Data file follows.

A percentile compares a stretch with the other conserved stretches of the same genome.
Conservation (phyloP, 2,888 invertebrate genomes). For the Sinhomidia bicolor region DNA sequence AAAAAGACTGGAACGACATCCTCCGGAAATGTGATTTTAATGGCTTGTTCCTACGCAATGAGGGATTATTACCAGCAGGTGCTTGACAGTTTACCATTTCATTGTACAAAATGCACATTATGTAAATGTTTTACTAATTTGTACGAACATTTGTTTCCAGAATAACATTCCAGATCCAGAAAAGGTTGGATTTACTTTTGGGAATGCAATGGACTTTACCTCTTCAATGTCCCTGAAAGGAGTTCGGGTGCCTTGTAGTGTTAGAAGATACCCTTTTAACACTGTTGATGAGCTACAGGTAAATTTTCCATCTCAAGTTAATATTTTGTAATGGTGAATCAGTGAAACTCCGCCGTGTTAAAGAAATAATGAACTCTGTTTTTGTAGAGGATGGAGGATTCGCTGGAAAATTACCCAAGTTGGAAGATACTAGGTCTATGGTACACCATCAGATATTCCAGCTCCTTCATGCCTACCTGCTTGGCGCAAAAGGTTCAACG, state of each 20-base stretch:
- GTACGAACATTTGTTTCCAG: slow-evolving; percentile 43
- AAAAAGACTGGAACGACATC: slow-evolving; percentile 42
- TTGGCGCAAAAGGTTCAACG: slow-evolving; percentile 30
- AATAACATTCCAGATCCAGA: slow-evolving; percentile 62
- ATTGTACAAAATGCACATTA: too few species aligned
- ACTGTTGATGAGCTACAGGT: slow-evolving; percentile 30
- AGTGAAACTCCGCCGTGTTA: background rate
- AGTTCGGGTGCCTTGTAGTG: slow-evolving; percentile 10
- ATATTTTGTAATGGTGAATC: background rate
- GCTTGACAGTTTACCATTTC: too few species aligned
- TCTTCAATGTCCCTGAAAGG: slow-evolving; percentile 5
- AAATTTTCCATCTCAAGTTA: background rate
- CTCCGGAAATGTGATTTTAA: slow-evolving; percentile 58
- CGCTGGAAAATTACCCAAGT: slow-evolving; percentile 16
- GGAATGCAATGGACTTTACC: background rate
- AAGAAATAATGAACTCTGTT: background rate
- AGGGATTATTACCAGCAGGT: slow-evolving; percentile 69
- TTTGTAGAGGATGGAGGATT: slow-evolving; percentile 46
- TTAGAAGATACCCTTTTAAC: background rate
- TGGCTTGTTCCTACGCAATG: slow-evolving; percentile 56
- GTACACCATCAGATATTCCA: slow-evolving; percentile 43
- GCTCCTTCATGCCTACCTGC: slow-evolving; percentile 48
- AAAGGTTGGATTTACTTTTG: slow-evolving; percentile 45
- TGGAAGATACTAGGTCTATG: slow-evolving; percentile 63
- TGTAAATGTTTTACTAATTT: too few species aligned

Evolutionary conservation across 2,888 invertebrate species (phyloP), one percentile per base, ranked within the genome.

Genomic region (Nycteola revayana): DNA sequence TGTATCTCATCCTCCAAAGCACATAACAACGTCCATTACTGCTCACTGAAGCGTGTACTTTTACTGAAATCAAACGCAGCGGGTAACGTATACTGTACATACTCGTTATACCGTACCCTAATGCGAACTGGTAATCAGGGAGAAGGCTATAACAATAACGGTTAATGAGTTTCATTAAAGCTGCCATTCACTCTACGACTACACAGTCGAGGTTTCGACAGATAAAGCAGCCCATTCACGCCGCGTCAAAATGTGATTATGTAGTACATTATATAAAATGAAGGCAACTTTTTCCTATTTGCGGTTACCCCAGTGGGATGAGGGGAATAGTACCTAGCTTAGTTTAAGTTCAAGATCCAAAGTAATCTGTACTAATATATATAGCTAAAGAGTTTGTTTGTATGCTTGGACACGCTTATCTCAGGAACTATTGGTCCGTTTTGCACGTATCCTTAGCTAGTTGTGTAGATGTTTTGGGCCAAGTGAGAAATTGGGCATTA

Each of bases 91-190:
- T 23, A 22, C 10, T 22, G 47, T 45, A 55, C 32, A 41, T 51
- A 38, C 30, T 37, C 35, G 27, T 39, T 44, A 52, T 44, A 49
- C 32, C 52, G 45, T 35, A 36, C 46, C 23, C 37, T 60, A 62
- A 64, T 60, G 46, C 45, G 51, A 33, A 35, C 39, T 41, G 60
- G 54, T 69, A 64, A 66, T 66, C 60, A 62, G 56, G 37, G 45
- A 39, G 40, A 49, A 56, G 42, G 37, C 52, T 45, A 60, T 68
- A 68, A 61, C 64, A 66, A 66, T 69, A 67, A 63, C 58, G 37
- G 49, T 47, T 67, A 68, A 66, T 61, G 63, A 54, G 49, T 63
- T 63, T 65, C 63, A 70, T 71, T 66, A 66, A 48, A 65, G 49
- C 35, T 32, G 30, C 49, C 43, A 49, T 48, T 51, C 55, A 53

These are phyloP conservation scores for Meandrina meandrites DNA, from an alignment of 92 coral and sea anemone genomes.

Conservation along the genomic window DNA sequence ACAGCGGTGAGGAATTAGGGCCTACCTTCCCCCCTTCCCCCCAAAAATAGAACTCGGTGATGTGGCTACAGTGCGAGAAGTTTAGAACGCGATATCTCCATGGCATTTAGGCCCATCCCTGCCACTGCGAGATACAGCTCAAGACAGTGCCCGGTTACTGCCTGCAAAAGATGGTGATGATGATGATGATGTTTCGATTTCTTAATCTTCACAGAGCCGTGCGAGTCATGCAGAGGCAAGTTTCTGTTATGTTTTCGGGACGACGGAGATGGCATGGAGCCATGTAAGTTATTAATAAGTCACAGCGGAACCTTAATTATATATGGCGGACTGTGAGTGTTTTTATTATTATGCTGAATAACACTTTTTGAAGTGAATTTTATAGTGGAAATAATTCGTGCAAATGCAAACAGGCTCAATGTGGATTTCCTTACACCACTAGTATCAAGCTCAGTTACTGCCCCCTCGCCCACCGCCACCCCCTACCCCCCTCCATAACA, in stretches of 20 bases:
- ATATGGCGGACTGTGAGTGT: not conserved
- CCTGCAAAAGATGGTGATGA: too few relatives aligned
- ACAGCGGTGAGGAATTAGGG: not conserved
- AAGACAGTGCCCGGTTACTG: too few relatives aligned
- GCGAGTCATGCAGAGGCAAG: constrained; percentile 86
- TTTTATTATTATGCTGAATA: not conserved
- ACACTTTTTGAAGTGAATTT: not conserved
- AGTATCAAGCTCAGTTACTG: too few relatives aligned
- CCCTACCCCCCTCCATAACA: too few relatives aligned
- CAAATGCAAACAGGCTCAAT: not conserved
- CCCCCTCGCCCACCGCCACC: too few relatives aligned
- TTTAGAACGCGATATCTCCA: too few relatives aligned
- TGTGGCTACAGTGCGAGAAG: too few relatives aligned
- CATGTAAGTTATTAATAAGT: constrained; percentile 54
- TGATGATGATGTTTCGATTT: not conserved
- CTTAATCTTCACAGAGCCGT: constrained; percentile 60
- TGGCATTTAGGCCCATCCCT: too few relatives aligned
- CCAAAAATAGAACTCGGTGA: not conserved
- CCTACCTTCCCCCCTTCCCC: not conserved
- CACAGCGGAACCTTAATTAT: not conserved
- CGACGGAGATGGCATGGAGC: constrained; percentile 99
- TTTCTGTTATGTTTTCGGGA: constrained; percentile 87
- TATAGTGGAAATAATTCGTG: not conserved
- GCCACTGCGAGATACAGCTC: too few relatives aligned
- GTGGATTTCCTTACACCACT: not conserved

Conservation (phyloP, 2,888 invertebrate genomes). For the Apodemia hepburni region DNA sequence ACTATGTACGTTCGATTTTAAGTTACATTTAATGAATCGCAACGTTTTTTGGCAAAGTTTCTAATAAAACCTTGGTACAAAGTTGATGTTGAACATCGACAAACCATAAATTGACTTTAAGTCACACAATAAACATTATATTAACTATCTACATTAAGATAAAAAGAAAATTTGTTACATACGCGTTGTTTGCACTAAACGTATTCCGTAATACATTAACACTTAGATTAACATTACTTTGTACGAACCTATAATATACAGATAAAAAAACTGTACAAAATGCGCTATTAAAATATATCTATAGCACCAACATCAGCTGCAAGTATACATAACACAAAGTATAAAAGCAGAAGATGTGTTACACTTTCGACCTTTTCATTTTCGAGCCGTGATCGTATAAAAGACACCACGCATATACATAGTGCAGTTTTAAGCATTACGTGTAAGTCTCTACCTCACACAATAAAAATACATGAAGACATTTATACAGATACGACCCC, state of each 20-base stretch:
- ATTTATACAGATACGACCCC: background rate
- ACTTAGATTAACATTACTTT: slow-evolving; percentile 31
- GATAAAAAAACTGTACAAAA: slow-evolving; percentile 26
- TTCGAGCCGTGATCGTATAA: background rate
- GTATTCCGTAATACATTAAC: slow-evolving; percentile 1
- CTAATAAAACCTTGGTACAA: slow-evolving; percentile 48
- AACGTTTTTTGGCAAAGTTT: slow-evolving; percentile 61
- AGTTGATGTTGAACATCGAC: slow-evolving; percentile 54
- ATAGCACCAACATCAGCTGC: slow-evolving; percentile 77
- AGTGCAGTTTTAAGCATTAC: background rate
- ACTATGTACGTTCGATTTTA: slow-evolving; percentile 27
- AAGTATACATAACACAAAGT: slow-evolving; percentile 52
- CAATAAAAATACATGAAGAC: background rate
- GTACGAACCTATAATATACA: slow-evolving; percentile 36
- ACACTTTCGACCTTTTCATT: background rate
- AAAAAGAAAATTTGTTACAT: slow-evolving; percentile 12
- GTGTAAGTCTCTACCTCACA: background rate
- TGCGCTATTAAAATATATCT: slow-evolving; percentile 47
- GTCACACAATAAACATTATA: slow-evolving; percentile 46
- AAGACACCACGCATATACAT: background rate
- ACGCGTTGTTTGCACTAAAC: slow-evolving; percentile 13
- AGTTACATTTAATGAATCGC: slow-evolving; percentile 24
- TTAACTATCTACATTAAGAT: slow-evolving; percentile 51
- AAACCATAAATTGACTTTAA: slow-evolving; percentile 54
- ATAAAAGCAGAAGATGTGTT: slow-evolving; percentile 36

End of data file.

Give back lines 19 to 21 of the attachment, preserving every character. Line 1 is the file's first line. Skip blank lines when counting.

- AGGGATTATTACCAGCAGGT: slow-evolving; percentile 69
- TTTGTAGAGGATGGAGGATT: slow-evolving; percentile 46
- TTAGAAGATACCCTTTTAAC: background rate